He stepped over and pulled away a black cloth covering the middle terrarium in the far left corner. Inside: Johannes’ bottle. Broken. It has to be the same one, unless some oddball bottle manufacturer decided to do a special run, but I doubt there’d be much consumer demand for any product that would come in a creepy glass container shaped like a deformed heart with a crack down the middle.

“Is this the bottle?” H.H. asked.

I nodded. “Where is he?”

“He doesn’t live in here. He did, for a while, until I found the dollhouse. Come on.”

I thought “dollhouse” might have been a term for some rudimentary small dwelling H.H. had scavenged up, but turns out it’s an actual dollhouse. The old-fashioned kind made of wood, so big it takes up the entire side table where it sits by the couch out on the screened back porch. Three stories high, filled with miniature furniture, decorated with little drapes and artwork on the walls, rugs on the floors. Every little girl’s dream, and not too shabby for a little guy, either.

So many details...even place settings at the tiny dining room table. Two of them.

I finally spotted Johannes, asleep in the master suite, curled up with his arm around a fairy-sized dark-haired woman.

I sank down on the couch. All this time, all this way. For what? “Who’s the woman?” I asked H.H., after far too long a pause.

“I guess you weren’t looking for her.”

I shook my head.

“So you and Johannes were...”

“I thought so. I was supposed to be the only one who could save him.”

“I’m sorry. I didn’t realize. He and Esmerelda came here together.”

“What? That’s—it can’t be. Esmerelda’s an old woman. She’s the one who did this to him.”

“That’s her grandmother. She’s named after her.”

“So she cursed her, too?”

H.H. nodded. “Once Little Es realized what was happening to Johannes, she jumped in after him. They told me the story, what happened on the ship, but...”

“Nobody ever mentioned me.”

“I’m sorry. No. They both said someone might come looking, but I always thought they meant Old Esmerelda.”

“That banner with her name…that’s a coincidence?”

“No. Little Es is my sister. Half-sister. Different mothers. Old Esmerelda isn’t my grandmother, thank god. If she was...”

“You might’ve ended up like them, too.”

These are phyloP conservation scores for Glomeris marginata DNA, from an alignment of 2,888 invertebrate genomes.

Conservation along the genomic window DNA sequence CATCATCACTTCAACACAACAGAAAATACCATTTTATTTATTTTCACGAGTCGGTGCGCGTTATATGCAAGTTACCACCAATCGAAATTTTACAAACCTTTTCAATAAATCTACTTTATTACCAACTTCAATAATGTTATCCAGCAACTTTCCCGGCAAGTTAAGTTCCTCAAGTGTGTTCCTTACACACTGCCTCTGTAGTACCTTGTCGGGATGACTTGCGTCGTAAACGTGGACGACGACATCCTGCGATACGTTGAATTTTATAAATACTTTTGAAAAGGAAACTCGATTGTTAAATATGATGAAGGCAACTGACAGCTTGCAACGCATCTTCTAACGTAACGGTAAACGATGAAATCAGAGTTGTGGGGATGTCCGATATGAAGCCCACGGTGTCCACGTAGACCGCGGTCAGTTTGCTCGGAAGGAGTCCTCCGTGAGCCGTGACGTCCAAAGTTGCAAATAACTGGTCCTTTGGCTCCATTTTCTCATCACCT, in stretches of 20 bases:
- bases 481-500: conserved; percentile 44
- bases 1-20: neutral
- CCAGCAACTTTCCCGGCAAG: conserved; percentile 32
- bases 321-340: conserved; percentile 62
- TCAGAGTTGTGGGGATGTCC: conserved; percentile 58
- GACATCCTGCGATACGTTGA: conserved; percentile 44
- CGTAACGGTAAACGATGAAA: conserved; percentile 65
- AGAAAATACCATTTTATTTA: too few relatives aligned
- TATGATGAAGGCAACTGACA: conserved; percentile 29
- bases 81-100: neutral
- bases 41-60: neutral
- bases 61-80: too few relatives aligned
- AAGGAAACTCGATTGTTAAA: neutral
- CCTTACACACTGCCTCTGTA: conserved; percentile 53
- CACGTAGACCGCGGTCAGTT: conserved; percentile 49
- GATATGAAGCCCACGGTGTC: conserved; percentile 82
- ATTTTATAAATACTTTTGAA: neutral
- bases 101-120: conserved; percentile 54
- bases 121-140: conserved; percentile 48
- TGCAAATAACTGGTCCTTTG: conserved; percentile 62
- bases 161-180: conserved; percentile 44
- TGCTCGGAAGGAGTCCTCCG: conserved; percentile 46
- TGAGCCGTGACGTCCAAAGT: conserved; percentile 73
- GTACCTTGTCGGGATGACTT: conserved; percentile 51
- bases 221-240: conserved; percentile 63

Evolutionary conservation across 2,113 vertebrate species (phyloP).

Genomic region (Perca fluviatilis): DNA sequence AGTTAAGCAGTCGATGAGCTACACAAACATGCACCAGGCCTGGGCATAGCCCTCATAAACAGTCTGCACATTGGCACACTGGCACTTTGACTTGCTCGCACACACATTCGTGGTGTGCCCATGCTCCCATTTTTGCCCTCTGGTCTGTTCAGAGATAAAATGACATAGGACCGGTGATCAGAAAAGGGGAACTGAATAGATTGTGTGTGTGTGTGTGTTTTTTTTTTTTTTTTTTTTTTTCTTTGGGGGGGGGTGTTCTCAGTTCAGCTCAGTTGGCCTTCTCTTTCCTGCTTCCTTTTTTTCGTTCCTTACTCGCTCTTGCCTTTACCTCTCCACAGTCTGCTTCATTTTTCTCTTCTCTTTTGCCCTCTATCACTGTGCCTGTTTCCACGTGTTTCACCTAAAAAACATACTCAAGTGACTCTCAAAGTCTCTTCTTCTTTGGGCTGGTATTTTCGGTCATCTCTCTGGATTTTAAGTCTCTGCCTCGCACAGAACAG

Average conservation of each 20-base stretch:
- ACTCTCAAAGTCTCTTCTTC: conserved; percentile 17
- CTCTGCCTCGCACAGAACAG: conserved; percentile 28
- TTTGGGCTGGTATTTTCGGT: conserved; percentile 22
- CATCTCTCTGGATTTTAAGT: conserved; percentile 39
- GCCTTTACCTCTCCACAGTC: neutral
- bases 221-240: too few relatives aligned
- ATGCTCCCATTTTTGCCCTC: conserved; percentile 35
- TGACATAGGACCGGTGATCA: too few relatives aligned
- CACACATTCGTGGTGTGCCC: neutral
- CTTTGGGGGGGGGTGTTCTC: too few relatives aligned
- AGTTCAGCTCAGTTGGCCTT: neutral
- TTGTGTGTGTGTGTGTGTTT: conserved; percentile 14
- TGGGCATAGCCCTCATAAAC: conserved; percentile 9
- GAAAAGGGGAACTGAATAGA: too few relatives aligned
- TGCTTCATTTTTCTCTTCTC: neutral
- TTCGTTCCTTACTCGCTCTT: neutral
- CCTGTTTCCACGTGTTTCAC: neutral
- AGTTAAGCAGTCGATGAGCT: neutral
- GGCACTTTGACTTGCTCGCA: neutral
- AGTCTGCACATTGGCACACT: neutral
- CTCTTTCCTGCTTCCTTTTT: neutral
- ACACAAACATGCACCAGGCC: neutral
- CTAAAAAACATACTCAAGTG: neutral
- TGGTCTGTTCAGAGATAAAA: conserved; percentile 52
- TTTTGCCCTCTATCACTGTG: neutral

“Probably would’ve, since I would’ve gone to visit her, too. We put up the banner when Little Es was supposed to be home from her visit, almost ten years ago, right after she graduated high school. Old Esmerelda said she went out on a date, gave a description of the guy and everything. I guess I’m supposed to say we suspected her all along, but if we thought she was capable of something like that, Dad never would’ve let Little Es visit.”

“How many people know about this?”

“Just me so far. We’re still debating about telling Dad, and trying to figure out how to stop Old Esmerelda from hurting anybody else without Little Es having to go public. She’s been through enough. You won’t tell anybody?”

I shook my head. “What good would it do?”

“That’s pretty big of you, considering.”

“Was that supposed to be a joke?”

He smiled. “Lame, I know. Did you want to wake Johannes up? Surely you want to say something.”

“No. There’s no point in that, either. I’m just gonna go.” I stood, moved to exit via the porch door.

H.H. rested his hand on my arm. “They always sleep during the day so they can be up at night when fewer people are out. They’ll be down for hours still. You’re upset, and you’ve come all this way...that’s your 27 footer out there?”

I nodded. “She performs better than she looks.”

“I wasn’t putting her down. Just saying it looks like she’s been out awhile. You could let her have a break, stay for dinner. When’s the last time you had a decent meal? No offense; I just remember how it was when we were looking for Little Es. No rest for the weary.”

“What are you having?”

“Just throwing some steaks on the grill.”

“Tuna steaks?”

“Real steaks. New York strip.”

“Is there beer?”

“Uh huh. You can have one now if you want. Come on.”

I followed him back inside the house, a new song stuck in my head. Jesus is Just Alright…


Vela Damon grew up in the rural south and now lives in The Lone Star State. Her work has appeared in 101 Words, Leaves of Ink, Dark Dreams Podcast, The Subterranean Quarterly and several other publications. Find Vela's blog at her website, and visit her on Facebook.